BBC Sports Personality of the Year 2012

Mobot not a robot should be Sports Personality favourite

A golden 2012 for British sports means that, for once, there is a strong field for the BBC Sports Personality of the Year and it is a competitive betting heat for the bookmakers who love to quote ever-changing odds on the popularity contest. This event takes place Wednesday 16th December 2012.

But looking at the latest BBC Sports Personality of the Year market following Andy Murray’s US Open men’s singles title triumph one cannot help thinking that it is badly wrong.

Bradley Wiggins, Murray and Mo Farah are the top three, with most British bookmakers having the mutton-chopped cyclist, serious tennis player and refugee athlete in that order. Heptathlon superstar Jessica Ennis is hanging around as the fourth favourite, while David Weir is pretty much the only other person trading at less than 100-1. They are the contenders.

Surely bookmakers have got the wrong favourite. Wiggins may have become the first British cyclist to win the Tour de France and Murray may have become the first British male tennis player to win a Grand Slam singles crown in the Open era but surely Farah, the most brilliant story of a most brilliant London 2012 Olympic Games, is the person whom everyone has to beat in the most talked-about BBC Sports Personality of the Year race since its foundation in 1954.

First, BBC Sports Personality of the Year voters love an athlete in an Olympic year and the sport of athletics is far and away the most successful in the history of the event, with the prize going to athletes 17 times. No other sport has provided more than six winners. That is some statistic.

Second, of Great Britain and Northern Ireland’s 29 London 2012 Olympic Games gold medals, Farah’s golds in the men’s 5,000 metres and the men’s 10,000m were the ones that blew the minds of people around the host nation, particularly those who were lucky enough to have seats in the Olympic Stadium on his victorious nights. Not that they used their seats. Everyone was on their feet screaming their support for Farah, who electrified the Olympic Stadium not once but twice and did so in his home city with heaps of personality. The Mobot will be remembered for a very, very long time.

And third, there is Farah’s heart-warming personal story. Born in Somalia, Farah moved to the United Kingdom at the age of eight, speaking barely a word of English, and has become a role model for not only Somali children but also those kids from other countries who have moved to the UK.

In 20 years from now when British people cast their minds back to the London 2012 Olympic Games and how it, to channel Lord Coe, inspired a generation, Farah will be the champion whom most of them remember most vividly and fondly.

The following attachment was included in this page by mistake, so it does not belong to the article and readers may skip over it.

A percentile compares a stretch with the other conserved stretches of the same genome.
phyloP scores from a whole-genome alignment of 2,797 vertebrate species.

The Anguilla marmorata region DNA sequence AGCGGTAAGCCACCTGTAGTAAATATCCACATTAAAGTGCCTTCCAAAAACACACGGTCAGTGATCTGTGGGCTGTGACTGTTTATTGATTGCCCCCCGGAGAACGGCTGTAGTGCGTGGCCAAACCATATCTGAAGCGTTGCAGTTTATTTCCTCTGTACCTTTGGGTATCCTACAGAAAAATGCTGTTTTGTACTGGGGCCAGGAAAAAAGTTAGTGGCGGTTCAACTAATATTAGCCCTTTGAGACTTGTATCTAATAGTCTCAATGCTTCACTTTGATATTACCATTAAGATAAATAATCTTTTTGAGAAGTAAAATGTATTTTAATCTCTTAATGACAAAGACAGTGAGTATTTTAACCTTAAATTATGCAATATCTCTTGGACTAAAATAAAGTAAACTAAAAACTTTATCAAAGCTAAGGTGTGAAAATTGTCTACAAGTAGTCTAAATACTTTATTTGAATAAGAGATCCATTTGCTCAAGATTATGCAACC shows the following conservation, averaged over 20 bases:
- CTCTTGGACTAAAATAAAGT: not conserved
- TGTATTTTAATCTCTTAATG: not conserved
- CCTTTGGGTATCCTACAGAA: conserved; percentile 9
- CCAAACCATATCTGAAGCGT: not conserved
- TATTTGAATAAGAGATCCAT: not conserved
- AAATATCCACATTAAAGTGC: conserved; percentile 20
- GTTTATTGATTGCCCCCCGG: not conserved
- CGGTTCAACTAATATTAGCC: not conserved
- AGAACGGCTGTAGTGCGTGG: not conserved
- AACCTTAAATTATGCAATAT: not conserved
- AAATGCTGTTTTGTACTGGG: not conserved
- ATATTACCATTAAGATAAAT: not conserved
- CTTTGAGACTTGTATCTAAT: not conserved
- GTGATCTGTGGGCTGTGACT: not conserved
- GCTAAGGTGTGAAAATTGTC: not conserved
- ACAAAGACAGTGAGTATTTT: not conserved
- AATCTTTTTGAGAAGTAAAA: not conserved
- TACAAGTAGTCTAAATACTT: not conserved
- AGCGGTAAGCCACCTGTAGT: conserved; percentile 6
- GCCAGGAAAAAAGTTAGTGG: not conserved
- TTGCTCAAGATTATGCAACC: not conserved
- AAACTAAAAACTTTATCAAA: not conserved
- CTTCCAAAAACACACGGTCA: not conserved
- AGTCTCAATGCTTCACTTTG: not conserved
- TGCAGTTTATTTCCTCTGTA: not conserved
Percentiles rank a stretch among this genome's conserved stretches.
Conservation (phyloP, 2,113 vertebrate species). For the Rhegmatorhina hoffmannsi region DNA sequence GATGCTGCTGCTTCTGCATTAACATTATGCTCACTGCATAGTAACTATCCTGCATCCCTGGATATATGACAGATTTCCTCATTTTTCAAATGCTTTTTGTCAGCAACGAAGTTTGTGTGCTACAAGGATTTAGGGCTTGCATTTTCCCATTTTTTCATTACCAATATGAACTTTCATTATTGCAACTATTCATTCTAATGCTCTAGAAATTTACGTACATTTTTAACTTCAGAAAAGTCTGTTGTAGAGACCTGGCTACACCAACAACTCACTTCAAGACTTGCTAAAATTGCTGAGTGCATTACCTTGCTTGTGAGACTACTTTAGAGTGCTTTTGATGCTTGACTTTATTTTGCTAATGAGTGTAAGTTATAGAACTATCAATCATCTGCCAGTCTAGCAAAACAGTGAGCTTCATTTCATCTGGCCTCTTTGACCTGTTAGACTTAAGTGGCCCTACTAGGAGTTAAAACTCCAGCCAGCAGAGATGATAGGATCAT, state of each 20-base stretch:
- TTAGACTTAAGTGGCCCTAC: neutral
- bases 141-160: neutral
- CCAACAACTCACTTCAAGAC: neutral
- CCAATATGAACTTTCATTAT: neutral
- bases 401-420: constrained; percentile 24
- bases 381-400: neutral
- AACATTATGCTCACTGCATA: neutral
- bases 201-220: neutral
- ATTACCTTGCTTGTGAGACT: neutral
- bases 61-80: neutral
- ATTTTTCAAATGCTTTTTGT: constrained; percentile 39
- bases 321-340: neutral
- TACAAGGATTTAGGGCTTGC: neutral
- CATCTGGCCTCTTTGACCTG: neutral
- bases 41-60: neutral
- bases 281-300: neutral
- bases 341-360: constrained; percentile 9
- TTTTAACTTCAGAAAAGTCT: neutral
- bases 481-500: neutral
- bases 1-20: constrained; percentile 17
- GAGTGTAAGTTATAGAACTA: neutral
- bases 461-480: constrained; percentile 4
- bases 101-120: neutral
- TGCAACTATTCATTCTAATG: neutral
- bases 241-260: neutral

That is not to say that neither Wiggins nor Murray is worthy of the BBC Sports Personality of the Year award. Both men have achieved wonderful things on the world stage in 2012.

Wiggins has carried all before him in road cycling, winning the Paris–Nice, Tour de Romandie and Criterium du Dauphine before taking out the Tour de France by more than three minutes from his Team Sky teammate, Chris Froome.

A fourth Olympic Games gold medal followed in London where huge crowds lined the streets to see the Belgium-born mod of an Australian father power to victory in the men’s road time trial. Wiggins was cheered from the start to the finish.

But is the BBC Sports Personality of the Year prize really about an even-money chance to go to a cyclist two years in a row? Mark Cavendish received the award in 2011 and his name on the honour roll must be a cause of concern for punters who have steamed into Wiggins at relatively short odds.

What about Murray? Well, Greg Rusedski won the BBC Sports Personality of the Year in 1997 for simply getting to a US Open men’s singles final so the bloke who won in New York 15 years later must have a good chance, especially after ending Britain’s 76-year wait for a Grand Slam singles champion of the male gender. Finally, Fred Perry can rest in peace.

But, in recent times, has there been a British sportsman who divides public opinion more than Murray? Never will he live down his infamous quip about supporting any team that plays England at football and he did not display any emotion when Novak Djokovic hit out the final ball of their epic US Open men’s singles championship match that went for five hours.

Instead of jumping for joy, bursting into tears and/or embracing members of his entourage, Murray’s first thought was to find his watch. Yes, that is right. Murray spent the moments shortly after he realised his tennis dream looking for his timepiece. Admittedly, his watch is part of a major sponsorship deal with Rado and, on the positive side, it spoke volumes for Murray’s total professionalism. On the negative side, though, it made him look like a total robot.

Mobot or robot? The choice is clear. Farah is around 100-30 (www.bet365.com) to win the BBC Sports Personality of the Year. Expect those odds to shrink in the coming weeks as more and more punters realise that Farah should be the favourite ahead of Wiggins, Murray, Ennis, Weir and anyone else worthy of a mention. You also can claim your free €/$/£100 bonus when you sign up at Bet365.

There is the small matter of the Ryder Cup that could throw a spanner in the works if someone such as Rory McIlroy does something extraordinary but the odds about that happening are very long. And besides, Farah has not one but two extraordinary feats in the bag already this year.

Share this article: